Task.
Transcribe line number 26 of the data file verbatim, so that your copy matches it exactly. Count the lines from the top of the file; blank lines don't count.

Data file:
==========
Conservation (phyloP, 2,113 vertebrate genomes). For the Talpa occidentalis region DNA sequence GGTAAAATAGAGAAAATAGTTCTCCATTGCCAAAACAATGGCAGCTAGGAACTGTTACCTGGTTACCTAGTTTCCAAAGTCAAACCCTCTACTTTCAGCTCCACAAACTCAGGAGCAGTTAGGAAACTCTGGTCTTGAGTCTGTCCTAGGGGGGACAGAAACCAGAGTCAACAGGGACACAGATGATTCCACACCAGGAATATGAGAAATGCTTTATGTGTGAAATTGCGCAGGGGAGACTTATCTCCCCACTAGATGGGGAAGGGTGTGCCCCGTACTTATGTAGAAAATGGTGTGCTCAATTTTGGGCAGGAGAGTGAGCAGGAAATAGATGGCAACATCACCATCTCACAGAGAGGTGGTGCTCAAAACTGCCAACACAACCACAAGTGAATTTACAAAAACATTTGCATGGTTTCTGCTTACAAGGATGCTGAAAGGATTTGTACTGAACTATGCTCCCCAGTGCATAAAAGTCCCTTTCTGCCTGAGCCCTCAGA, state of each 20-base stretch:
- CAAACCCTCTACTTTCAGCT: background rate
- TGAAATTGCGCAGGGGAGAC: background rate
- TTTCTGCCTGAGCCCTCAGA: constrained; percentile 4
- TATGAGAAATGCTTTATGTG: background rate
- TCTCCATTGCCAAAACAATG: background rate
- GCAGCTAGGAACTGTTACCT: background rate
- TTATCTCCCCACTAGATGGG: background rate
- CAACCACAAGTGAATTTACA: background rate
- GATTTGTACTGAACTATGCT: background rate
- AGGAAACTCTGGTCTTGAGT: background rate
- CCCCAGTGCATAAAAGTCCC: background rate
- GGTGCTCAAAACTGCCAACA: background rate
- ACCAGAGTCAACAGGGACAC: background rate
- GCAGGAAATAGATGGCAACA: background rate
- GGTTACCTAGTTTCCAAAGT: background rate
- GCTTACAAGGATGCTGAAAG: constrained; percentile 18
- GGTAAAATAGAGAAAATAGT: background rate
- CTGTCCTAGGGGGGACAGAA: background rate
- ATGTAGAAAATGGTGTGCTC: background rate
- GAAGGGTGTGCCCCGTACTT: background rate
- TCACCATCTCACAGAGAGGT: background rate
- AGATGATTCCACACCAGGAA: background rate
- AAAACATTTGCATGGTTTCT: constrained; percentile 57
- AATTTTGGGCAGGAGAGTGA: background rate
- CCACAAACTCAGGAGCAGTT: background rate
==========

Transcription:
- CCACAAACTCAGGAGCAGTT: background rate